In addition to being impractical, the policy was costly for operators who had to pay for the unnecessary escorts. The new language should help alleviate the concerns of many operators of feeling overregulated by the Italian government.
In a press release, the European Tour Operators Association expressed its gratitude for the change, saying "[We have] no doubt that a move away from restriction will benefit the consumer and the Italian tourist industry as a whole. It is possible to have a flourishing local guiding scene within a deregulated market, as seen in London and Paris."
The World Travel & Tourism Council has announced plans to launch an international campaign, calling for dialogue on climate change. As part of the campaign, the organization will run full-page ads in publications such as The Daily Telegraph, Newsweek, The Wall Street Journal and travel trade media.
The topic will be one of the main things on the agenda at the 7th Global Travel & Tourism Summit, to be held in Lisbon, Portugal, May 11-12. The event will bring together travel and tourism leaders from the public and private sector, as well as international media, to reflect on the most pressing issues regarding climate change.
In line with most expert predictions, WTTC research suggests that demand for travel and tourism will continue to grow at a steady annual rate of 4.3 percent over the next 10 years. With this in mind, the challenge will be managing this growth by balancing business needs with cultural, social and environmental factors. The Summit will directly address the challenges associated with growth through discussion sessions that provide an outlet for a creative exchange of ideas.
Another component of the WTTC’s efforts is the creation of an online forum to encourage open dialogue and draw input concerning environmental good practice. Industry leaders, experts, governments and other stakeholders are invited to join the dialogue and to share their views by clicking here.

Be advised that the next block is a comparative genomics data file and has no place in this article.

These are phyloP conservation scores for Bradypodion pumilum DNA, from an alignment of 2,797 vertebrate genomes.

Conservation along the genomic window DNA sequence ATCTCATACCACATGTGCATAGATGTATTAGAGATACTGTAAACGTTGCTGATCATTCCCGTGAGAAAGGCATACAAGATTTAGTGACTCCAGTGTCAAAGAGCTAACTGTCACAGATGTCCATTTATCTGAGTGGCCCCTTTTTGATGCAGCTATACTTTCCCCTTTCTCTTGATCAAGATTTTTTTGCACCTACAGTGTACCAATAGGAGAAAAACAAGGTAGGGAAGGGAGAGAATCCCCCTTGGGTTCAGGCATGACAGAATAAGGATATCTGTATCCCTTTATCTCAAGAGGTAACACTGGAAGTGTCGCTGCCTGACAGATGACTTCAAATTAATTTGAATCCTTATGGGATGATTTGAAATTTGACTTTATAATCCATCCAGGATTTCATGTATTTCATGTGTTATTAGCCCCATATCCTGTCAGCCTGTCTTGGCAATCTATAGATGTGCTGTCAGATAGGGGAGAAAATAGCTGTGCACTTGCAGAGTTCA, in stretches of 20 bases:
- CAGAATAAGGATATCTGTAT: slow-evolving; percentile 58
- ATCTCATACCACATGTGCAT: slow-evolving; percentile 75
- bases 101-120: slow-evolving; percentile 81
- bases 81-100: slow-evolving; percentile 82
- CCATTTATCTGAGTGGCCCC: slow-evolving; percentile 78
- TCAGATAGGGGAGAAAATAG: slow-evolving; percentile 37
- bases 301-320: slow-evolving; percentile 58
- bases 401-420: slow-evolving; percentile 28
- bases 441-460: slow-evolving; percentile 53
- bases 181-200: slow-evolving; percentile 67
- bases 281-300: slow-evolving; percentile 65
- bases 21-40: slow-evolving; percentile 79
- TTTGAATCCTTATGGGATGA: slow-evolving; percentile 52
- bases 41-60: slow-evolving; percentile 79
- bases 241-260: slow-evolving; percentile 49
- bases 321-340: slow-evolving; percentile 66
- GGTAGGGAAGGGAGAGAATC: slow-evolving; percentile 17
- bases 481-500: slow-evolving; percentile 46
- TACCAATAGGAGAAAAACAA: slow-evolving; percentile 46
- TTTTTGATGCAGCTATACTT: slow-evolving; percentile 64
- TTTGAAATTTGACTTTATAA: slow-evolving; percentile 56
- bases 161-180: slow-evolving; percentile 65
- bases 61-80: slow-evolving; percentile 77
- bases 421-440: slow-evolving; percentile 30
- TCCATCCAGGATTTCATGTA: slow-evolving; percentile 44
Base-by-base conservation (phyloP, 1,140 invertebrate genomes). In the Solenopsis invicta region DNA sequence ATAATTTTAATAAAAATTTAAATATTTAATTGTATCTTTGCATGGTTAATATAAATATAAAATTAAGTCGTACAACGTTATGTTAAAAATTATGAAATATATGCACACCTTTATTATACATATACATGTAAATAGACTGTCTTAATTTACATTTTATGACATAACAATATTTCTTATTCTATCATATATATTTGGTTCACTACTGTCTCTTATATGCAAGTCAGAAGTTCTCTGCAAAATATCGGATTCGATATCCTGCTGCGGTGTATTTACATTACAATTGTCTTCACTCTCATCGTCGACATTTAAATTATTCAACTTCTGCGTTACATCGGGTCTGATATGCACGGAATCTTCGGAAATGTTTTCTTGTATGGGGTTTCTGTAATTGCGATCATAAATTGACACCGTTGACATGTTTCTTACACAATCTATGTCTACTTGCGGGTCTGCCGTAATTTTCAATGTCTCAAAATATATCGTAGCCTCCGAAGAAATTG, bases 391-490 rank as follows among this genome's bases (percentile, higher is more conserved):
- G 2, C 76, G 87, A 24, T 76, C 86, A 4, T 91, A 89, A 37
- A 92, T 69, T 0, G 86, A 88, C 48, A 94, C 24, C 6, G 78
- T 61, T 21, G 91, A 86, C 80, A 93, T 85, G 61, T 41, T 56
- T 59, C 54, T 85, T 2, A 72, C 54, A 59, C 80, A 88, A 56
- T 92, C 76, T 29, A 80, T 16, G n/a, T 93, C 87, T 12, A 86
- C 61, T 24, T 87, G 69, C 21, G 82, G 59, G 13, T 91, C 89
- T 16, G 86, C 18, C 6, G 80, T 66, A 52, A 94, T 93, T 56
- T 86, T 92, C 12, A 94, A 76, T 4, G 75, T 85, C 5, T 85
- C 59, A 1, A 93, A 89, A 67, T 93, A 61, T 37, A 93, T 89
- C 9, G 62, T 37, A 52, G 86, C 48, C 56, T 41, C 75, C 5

Yellowstone National Park has become one of the first national parks to produce its own mini-documentaries and make them available on the Web through downloadable video files for iPods. The videos are a good planning tool for tour operators and guests alike, as they can do some advanced scouting work on places they hope to visit. Also, once visitors are on site, they can let the iPod videos provide in-depth commentary on what they are seeing.
Several years ago, park staffers began posting video clips and an accompanying paragraph on the park’s Web site. The positive responses to those motivated park employees to come up with something more sophisticated. The first video for iPods was "Inside Yellowstone," a series of more than 30 90-second videos about the park’s history, geological features and popular stopping points.
Additional projects have followed, including "Bears, A Yellowstone Love Story" and "Yellowstone InDepth," which includes 5- to 10-minute documentaries exploring larger issues in the park such as invasive species, grizzly bears and the so-called supervolcano beneath the park. There are plans for videos about the reintroduction of wolves, bison management and the role of fire in the park.
"We don’t plan to get rid of the actual live ranger," said Beth Taylor, a Yellowstone interpretive ranger and the on-camera host and writer for many of the videos. "We’re trying to engage people in new ways."
The video projects, partially funded by the Yellowstone Association and the Yellowstone Park Foundation, will continue this year.
The United States will observe 2007 National Tourism Week May 12-20, through a series of activities wrapped around this year’s theme, "Tourism: America’s Front Door." The nine-day celebration provides cities, states and travel-related businesses nationwide the opportunity to collectively champion the power of travel.